The purpose of this study was to report the author's experience with 14 cases of terminal and nine cases of nonterminal myelocystoceles and to highlight the differences between these two groups in regard to the embryological origins, clinical presentation, operative findings, results on neuroimaging studies, and prognosis for these lesions.
This is a retrospective analysis of 14 cases of terminal and nine of nonterminal myelocystoceles treated between January 1998 and January 2006. All patients underwent neurological examination, plain x-ray films of the spine, computed tomography scans of the brain, and magnetic resonance (MR) imaging of the spine. In seven of these cases, MR imaging included three-dimensional constructive interference in steady-state sequences, and in four cases MR myelography was also done. Follow-up duration ranged from 3 months to 4 years.
All of the patients with terminal myelocystocele presented with swelling in the low back and varying degrees of neurological deficits, except four who had normal results on neurological tests. The MR images revealed classic features of terminal myelocystoceles in all patients. In each case, patients underwent excision of the meningocele sac and drainage of the syringocele with untethering of the spinal cord. During the last follow-up visit, there was no change in the neurological status of these children. In the nonterminal myelocystocele group, one lesion was cervical, six were thoracic, and two were lumbar lesions. All except one patient presented without neurological deficits; that patient had paraplegia with incontinence. Admission MR images revealed Rossi Type I nonterminal myelocystocele in six and Rossi Type II nonterminal myelocystocele in three patients. Children with Type I lesions underwent excision of the fibroneurovascular stalk and excision of the meningocele sac, whereas those with Type II lesions underwent drainage of the syringocele, untethering of the cord, and excision of the meningocele sac. There was no change in the neurological status postoperatively. During the follow-up period no patient in either group presented with retethering.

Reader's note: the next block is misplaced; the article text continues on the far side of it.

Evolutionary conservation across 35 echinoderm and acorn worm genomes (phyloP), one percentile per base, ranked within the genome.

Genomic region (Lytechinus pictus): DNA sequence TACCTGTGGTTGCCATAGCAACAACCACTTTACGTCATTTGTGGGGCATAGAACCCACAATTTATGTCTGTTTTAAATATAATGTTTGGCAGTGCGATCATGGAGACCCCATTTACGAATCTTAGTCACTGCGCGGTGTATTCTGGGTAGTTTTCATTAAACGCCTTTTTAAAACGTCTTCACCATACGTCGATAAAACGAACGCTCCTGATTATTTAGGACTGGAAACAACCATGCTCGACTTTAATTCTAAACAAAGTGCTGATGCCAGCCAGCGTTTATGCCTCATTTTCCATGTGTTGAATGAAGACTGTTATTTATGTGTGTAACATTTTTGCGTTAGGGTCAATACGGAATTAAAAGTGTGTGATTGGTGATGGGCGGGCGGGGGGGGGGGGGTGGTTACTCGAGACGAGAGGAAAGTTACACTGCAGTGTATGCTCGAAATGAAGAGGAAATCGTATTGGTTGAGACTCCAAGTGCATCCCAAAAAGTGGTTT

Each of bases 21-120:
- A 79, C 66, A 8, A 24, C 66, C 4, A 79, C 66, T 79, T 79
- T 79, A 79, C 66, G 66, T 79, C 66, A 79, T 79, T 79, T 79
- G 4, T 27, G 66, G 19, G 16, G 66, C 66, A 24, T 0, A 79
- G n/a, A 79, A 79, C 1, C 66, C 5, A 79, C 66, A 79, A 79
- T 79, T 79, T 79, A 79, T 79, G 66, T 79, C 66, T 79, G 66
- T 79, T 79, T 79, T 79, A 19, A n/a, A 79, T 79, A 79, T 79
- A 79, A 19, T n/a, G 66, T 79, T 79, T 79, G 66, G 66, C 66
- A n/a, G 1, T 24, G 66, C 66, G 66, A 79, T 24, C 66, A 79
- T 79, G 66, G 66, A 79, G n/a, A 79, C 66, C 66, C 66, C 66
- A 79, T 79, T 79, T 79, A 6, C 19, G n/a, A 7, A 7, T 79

Myelocystoceles, both terminal and nonterminal, are different from other skin-covered masses in the back. A proper imaging evaluation is required to differentiate myelocystoceles from other skin-covered masses in this area, because the surgical treatment and prognosis are different for this subset of patients with occult spinal dysraphism. Terminal myelocystoceles are different from nonterminal ones embryologically, clinically, radiologically, surgically, and prognostically. These differences are discussed.